It is not uncommon for journalists to experience vicarious trauma. After a mass shooting involving young children, therapists like Sidney often hear from clients who have children of their own and are devastated by the thought of losing a child. Vicarious trauma also affects journalists who come to know the people they cover. They feel the pain they talk about. It’s a signal that journalists really connect with the people they cover. But know that you can and probably will feel a loss too. You will need time to heal from this.
Traumatic stress can overwhelm you. Just when you think you’ve worked on it, you’ll remember the pain again. Sidney and I hear stories of New York journalists who can’t stand to hear the bagpipes because it reminds them of the hundreds of 9/11 funerals they’ve been through. I know a reporter who covered the mass shooting in Las Vegas and remembers that day when she smelled burnt tires because it reminded her of the smell of screaming police cars arriving at the scene of the shooting.
When you go to cover another funeral, talk to another grieving family, or cover an anniversary, know that it will hurt. Get ready and at least the pain won’t come as a surprise.
Everyone handles stress and trauma differently. Some will want to talk about it. Others need quiet and solitude. Some of your colleagues will persevere in the next few days, but in a week or two the weight of the work will crumble. Everyone handles stress and trauma differently.
As a therapist, Sidney often advises people suffering from traumatic stress to write down – in effect pick up a pen and write down – a list of things they are feeling. Then she asks them to write down some things they are grateful for. Gratitude heals. Feeling gratitude allows us to see the good around us. This is not to whitewash the pain, but to add some perspective.
When you’re feeling particularly stressed, the simple act of doing something nice for another person can heal you. It doesn’t have to be a big dramatic act. Hold an open door, say something sincerely thoughtful to a stranger, donate your blood, or send a note to someone who might need encouragement. I know a senior photographer who has a bulletin board full of notes of encouragement written by colleagues over the years and she says it gives her relief on bad days.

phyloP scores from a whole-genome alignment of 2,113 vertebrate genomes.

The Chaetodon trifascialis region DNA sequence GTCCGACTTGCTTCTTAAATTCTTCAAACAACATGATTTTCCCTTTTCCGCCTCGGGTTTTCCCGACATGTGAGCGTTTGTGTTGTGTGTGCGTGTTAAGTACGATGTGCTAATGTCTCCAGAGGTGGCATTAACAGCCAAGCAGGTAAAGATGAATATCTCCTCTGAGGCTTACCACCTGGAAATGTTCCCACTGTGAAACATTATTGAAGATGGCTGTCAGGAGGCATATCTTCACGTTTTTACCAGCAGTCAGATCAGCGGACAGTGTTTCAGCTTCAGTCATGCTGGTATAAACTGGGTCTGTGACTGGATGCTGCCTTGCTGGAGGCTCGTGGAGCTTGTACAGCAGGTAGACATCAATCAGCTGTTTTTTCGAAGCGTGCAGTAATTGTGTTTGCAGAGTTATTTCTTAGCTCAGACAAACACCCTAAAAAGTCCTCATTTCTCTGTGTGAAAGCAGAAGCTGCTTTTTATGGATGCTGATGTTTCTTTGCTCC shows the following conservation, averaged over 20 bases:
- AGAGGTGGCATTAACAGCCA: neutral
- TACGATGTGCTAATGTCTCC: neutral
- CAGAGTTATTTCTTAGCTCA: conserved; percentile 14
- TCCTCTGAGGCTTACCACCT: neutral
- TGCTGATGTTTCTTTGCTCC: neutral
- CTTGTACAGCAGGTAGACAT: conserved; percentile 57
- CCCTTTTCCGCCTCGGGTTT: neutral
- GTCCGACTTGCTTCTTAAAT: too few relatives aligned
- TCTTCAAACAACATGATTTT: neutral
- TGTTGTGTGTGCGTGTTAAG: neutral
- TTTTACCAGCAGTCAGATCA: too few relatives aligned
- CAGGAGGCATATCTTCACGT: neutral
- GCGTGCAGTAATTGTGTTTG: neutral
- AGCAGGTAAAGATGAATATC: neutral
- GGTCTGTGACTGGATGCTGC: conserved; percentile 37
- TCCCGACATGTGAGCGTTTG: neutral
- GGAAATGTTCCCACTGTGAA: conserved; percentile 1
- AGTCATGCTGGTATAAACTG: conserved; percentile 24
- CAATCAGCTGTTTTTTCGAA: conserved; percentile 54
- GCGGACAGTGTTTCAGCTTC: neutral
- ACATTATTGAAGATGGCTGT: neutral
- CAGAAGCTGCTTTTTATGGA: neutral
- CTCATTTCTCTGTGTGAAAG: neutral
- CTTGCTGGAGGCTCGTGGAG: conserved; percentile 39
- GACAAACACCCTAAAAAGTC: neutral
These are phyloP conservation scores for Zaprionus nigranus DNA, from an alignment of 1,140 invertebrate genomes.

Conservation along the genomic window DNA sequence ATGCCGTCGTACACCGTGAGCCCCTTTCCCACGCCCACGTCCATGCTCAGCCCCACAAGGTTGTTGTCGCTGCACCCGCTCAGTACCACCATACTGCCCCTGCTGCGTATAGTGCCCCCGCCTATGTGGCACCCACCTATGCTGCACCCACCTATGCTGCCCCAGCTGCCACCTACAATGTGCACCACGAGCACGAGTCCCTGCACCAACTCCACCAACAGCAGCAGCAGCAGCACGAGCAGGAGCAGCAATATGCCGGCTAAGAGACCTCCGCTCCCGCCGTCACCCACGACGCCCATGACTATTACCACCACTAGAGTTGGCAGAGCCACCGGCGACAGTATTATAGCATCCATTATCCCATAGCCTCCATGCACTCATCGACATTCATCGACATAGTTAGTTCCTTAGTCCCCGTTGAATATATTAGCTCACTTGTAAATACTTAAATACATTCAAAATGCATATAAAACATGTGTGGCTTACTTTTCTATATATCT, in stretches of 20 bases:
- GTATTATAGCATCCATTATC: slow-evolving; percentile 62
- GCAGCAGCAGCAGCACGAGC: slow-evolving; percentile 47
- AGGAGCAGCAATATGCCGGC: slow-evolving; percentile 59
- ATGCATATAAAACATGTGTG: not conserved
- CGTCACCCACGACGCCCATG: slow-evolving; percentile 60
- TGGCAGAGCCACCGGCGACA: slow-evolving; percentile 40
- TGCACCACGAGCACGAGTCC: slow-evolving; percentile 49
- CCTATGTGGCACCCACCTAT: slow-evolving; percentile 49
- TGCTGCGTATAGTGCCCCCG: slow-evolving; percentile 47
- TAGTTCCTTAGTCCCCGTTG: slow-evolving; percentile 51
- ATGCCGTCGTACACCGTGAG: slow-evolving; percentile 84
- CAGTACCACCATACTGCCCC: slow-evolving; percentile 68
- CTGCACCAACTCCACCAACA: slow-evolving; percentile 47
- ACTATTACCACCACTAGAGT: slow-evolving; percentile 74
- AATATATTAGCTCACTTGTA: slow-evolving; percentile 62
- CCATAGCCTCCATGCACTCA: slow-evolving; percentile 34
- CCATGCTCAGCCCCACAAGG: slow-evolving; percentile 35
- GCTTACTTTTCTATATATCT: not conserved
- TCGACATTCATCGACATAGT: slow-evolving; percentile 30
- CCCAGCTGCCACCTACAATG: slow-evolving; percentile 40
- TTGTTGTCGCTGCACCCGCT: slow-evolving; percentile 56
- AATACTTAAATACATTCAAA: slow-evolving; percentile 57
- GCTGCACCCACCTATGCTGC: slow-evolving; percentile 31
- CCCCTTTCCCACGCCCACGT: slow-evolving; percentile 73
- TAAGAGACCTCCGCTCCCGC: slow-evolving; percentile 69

Journalists tell Sidney and I that they’ve been less inclined lately to talk about their work with family and friends. Journalists who proudly wore shirts and jackets with company logos no longer do so to avoid confrontation or questioning. Your families worry about you when you don’t communicate how you feel. Avoidance leaves loved ones guessing why you feel the way you do. When you share your feelings, it sends a signal that you trust them with your vulnerabilities.
Pay particular attention to the signals you send to your children when they know you are covering difficult stories. They will learn to manage the stress in their lives by watching you.
Journalists, these are difficult days. A recent study by the Reuters Institute compared the traumatic stress journalists experienced during COVID-19 to what first responders experience. But there is an essential difference. First responders usually work as a team, whereas many of you are working alone these days. First responders get to an emergency, then leave. You stay put for days. You are there for the funeral and meet the families of the victims. You feel the criticism that you sensationalise their loss. You are the first responders… and the last responders.
You are vital.
You are human.
The stress is real. Pay attention to each other and be kind to yourself.